posts displayed by category
When Little Beast first opened last year, I was impressed. I loved how they’d transformed the Craftsman bungalow formerly occupied by soul food joint Larkin’s, turning the porch and side yard into a lovely alfresco experience and, a few peccadillos aside, I also had good things to say about their elevated take on standards, like a beautifully stacked tuna tartare, their beastly house cheeseburger, and an outstanding bread pudding lavished with vanilla creme anglaise. Since then, and a couple of months shy of its first birthday, Little Beast has grown into a neighborhood favorite, and their latest menu, which gracefully transitions from winter to spring, showcases a kitchen that has truly evolved in such a short time.
Small plates–and lots of them–are the way to go at Little Beast. Two of us shared four plus an entree, which may have been one too many, but it was hard to narrow it down. First came two specials: the Crab Louie Salad and Steak Tartare. The salad was a ying-yang combo of fried breaded shrimp offset by a hefty portion of chilled crab meat. The Thousand Island dressing, the very idea of which can be scary, was subtle and tangy. The Steak Tartare was a light and savory mix of minced hangar steak, truffle oil, shallots, cornichon (pickled gerkin), and extra virgin olive oil.
We charted a vegetable course with the help of burrata and prosciutto. Though not unexpected, the duo never fails to jazz up any veggie it touches–charred asparagus, in this case. This dish represented the seasonal crossroads so well with the meat and cheese adding a cozy element to the ready-for-spring asparagus and frisee. The Charbroiled Artichoke was more firmly planted in the new season. The simplicity of its preparation, the only additions being a sprinkle of sea salt and a light lemon aioli dipping sauce, made it the perfect springtime snack.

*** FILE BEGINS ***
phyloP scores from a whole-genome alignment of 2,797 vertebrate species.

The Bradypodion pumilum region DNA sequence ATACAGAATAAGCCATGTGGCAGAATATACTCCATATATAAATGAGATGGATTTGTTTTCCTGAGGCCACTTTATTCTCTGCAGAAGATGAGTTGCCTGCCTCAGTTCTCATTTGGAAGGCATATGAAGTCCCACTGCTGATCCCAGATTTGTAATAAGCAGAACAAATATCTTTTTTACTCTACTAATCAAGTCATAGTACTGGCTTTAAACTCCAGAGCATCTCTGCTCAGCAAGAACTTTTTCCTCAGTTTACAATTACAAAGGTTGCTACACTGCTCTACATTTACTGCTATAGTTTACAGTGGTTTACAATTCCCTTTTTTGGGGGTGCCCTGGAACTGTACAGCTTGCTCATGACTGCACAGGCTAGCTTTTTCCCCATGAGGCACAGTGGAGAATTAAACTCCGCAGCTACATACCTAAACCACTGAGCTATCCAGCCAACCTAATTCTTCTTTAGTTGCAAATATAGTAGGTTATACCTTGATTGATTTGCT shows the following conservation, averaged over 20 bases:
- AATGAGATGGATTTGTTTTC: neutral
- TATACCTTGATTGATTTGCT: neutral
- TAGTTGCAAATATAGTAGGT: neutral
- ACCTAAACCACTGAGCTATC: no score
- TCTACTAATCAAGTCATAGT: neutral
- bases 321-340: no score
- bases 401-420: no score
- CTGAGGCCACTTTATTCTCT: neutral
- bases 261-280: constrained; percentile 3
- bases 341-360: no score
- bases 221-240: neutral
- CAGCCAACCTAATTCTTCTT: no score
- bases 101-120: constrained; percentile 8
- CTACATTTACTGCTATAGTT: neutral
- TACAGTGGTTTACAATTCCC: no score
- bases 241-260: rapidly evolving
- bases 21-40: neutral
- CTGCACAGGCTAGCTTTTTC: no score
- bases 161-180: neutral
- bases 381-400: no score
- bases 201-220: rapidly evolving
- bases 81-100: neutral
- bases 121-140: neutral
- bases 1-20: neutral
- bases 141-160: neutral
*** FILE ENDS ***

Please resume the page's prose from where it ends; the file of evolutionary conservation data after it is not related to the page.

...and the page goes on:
Our only entree was the stellar Scottish Salmon, flaky and well-seasoned, served on a bed of mashed, creme fraiche-laced fingerling potatoes and watercress. A light caper butter sauce and salmon roe caviar took the ordinary right out of this dish, and the presentation, topped off by a sprig of fresh dill, can only be described as lovely.
Much like my first time at Little Beast, I was easily tempted by the dessert menu. The Belgian Chocolate Pudding was deep, rich and creamy. A hefty dollop of chantilly cream and a dash of sea salt kept the chocolate from becoming overwhelming. Also well composed was our favorite of the night, a Buttermilk Panna Cotta covered in a layer of sweet, ripe strawberries and crumbled vanilla wafers–we made sure to get a little of everything in each luscious bite. And, yes, my spoon was scraping the bottom of the jar at the end.
1946 Colorado Blvd.
I’m not really a ham and cheese kind of girl. I like a good turkey or veggie sandwich for everyday and maybe an Italian sub when I feel like going for it, but I barely give a passing glance to ham and cheese on a menu. The fact is they rarely impress, and ham usually has one flavor profile–salty.